Pat Wrona CARPLS Legal Aid 10/6/11 - PowerPoint PPT Presentation

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Pat Wrona CARPLS Legal Aid 10/6/11

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  1. Illinois Rule of Professional Conduct 6.5 and Conflicts of Interest in the Brief Services Setting Pat Wrona CARPLS Legal Aid 10/6/11

  2. New IRPC 6.5 • Became effective 1/1/10 in Illinois • Modeled closely after the ABA Model Rule on the same subject matter • Adopted to assist pro bono attorneys in particular who were hampered by conflict of interest issues when assisting at legal aid programs (desks, walk in clinics, hotlines) but equally applies to legal aid attorneys

  3. What Does Rule 6.5 Provide? “(a) A lawyer who, under the auspices of a program sponsored by a nonprofit organization or court, provides short-term limited legal services to a client without expectation by either the lawyer or the client that the lawyer will provide continuing representation in the matter:  (1) is subject to Rules 1.7 and 1.9(a) only ifthe lawyer knows that the representation of the client involves a conflict of interest; and (2) is subject to Rule 1.10 only if the lawyer knows that another lawyer associated with the lawyer in a law firm is disqualified by Rule 1.7 or 1.9(a) with respect to the matter.  (b) Except as provided in paragraph (a)(2), Rule 1.10 is inapplicable to a representation governed by this Rule.”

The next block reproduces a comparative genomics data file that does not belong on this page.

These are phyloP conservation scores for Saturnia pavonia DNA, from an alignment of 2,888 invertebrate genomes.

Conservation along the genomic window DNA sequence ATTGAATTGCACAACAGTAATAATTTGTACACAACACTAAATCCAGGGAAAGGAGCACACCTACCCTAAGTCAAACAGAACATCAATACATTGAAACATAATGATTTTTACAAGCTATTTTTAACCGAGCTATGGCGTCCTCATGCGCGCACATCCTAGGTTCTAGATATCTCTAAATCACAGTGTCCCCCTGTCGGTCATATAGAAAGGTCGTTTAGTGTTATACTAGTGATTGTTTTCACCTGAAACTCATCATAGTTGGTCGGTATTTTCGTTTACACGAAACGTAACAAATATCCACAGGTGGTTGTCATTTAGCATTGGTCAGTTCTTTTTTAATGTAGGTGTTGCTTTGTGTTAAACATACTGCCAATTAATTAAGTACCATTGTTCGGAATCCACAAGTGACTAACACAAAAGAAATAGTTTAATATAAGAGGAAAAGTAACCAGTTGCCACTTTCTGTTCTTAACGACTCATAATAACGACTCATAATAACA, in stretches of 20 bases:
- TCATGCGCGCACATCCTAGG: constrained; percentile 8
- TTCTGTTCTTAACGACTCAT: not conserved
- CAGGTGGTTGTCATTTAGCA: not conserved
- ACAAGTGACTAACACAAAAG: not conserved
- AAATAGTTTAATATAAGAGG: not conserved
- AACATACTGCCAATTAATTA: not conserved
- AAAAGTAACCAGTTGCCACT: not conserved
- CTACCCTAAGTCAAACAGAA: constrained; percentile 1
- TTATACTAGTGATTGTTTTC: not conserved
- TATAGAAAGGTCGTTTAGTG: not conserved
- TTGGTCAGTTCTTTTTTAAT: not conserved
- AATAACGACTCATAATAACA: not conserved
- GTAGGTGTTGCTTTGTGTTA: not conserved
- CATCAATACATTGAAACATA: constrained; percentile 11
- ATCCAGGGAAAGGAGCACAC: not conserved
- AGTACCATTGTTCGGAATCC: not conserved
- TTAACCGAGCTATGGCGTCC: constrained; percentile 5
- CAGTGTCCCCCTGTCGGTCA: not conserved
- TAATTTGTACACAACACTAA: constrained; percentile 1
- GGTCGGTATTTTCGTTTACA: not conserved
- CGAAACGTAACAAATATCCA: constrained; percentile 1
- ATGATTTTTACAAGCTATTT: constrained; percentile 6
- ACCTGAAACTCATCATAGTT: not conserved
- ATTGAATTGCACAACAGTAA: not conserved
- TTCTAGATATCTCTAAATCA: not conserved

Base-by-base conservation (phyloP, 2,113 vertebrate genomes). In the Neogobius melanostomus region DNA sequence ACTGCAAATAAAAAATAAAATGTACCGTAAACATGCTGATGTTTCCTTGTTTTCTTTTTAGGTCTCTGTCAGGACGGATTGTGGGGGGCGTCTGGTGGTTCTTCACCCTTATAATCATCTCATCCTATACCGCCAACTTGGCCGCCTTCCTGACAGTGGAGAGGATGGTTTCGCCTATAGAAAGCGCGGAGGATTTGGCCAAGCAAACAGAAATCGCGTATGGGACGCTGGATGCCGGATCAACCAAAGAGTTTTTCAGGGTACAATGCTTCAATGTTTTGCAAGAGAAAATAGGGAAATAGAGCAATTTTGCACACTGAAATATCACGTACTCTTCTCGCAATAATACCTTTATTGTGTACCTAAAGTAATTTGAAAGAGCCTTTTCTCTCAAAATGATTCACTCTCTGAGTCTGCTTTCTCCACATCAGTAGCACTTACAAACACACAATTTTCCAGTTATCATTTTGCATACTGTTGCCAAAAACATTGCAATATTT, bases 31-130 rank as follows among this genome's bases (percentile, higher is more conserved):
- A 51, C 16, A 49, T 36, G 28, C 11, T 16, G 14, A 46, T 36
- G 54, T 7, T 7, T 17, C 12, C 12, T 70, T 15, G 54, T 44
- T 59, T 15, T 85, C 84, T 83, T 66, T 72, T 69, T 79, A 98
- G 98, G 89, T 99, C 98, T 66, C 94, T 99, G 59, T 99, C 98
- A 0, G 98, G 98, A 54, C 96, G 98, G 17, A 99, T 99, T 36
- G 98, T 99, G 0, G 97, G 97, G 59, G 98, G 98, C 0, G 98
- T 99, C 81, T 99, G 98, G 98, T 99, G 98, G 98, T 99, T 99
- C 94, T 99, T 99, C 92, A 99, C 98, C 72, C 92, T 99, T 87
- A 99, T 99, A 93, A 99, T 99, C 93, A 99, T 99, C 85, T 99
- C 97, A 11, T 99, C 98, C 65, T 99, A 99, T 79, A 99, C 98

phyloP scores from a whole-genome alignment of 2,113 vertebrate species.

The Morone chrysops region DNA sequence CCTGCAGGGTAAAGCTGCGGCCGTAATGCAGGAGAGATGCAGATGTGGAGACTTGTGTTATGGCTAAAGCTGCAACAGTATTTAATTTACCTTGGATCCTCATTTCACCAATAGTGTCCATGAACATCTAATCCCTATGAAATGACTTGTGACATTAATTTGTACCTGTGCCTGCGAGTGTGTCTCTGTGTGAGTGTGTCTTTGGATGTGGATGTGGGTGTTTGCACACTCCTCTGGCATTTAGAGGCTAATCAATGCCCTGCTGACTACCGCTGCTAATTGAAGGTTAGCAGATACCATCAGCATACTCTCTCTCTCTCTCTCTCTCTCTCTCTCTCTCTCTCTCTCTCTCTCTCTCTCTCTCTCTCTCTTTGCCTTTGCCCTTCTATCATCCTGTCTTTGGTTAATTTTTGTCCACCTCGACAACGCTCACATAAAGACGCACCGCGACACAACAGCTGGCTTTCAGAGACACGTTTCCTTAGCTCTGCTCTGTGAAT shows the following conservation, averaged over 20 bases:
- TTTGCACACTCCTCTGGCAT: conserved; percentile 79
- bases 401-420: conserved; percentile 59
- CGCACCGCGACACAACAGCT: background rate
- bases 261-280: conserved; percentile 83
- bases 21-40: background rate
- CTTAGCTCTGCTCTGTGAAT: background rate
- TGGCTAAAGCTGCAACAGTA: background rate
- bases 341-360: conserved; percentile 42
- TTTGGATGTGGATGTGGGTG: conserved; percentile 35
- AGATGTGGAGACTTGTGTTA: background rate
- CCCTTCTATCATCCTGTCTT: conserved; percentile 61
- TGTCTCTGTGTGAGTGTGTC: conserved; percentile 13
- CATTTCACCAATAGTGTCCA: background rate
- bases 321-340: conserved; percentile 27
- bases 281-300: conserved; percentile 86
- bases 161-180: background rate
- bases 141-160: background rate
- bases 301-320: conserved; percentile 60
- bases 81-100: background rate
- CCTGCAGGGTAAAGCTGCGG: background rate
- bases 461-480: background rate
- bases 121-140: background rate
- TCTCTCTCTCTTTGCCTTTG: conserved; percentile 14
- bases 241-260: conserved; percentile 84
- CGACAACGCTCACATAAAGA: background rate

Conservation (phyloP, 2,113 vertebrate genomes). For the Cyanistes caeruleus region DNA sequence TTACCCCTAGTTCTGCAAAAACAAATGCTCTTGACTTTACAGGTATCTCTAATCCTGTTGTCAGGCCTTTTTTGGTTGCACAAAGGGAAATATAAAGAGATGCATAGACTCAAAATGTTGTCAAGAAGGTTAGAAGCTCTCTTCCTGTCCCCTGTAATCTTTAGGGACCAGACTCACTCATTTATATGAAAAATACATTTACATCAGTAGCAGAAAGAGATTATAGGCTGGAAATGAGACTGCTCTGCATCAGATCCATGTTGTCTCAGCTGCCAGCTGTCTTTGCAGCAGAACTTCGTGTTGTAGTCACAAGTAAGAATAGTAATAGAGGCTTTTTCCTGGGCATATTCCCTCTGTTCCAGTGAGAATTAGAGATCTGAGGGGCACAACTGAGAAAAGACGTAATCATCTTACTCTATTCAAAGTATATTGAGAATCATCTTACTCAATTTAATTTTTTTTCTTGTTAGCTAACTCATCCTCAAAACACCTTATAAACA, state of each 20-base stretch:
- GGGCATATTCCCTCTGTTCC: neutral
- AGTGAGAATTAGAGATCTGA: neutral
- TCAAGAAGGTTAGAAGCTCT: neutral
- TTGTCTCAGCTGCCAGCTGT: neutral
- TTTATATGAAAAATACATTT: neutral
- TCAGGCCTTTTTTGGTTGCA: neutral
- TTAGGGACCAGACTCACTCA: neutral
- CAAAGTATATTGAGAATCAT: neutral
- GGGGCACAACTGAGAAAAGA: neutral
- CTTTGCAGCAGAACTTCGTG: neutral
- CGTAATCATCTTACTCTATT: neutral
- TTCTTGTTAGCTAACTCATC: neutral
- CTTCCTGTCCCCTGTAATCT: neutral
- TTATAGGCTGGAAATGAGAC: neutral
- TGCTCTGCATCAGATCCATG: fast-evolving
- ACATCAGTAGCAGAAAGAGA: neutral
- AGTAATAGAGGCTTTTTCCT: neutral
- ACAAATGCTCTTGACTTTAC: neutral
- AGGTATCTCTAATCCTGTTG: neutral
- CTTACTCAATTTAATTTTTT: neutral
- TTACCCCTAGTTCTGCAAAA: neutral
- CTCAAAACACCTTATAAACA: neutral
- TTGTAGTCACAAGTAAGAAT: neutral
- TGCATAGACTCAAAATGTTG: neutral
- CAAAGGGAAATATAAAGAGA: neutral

4. The Comments to Rule 6.5 provide more explanation • From Comment 1— “[1] Legal services organizations, courts and various nonprofit organizations have established programs through which lawyers provide short-term limited legal services–such as advice or the completion of legal forms–that will assist persons to address their legal problems without further representation by a lawyer. In these programs, such as legal-advice hotlines, advice-only clinics or pro se counseling programs, a client-lawyer relationship is established, but there is no expectation that the lawyer’s representation of the client will continue beyond the limited consultation. Such programs are normally operated under circumstances in which it is not feasiblefor a lawyer to systematically screen for conflicts of interest as is generally required before undertaking a representation.”

  5. The Comments to Rule 6.5 provide more explanation • From Comment 2— • “[2] A lawyer who provides short-term limited legal services pursuant to this Rule must secure the client’s informed consent to the limited scope of the representation. See Rule 1.2(c). If a short-term limited representation would not be reasonable under the circumstances, the lawyer may offer advice to the client but must also advise the client of the need for further assistance of counsel. ….”

  6. The Comments to Rule 6.5 provide more explanation • From Comment 3— • “[3] Because a lawyer who is representing a client in the circumstances addressed by this Rule ordinarily is not able to check systematically for conflicts of interest, paragraph (a) requires compliance with Rules 1.7 or 1.9(a) only if the lawyer knows that the representation presents a conflict of interest for the lawyer, and with Rule 1.10 only if the lawyer knows that another lawyer in the lawyer’s firm is disqualified by Rules 1.7 or 1.9(a) in the matter.”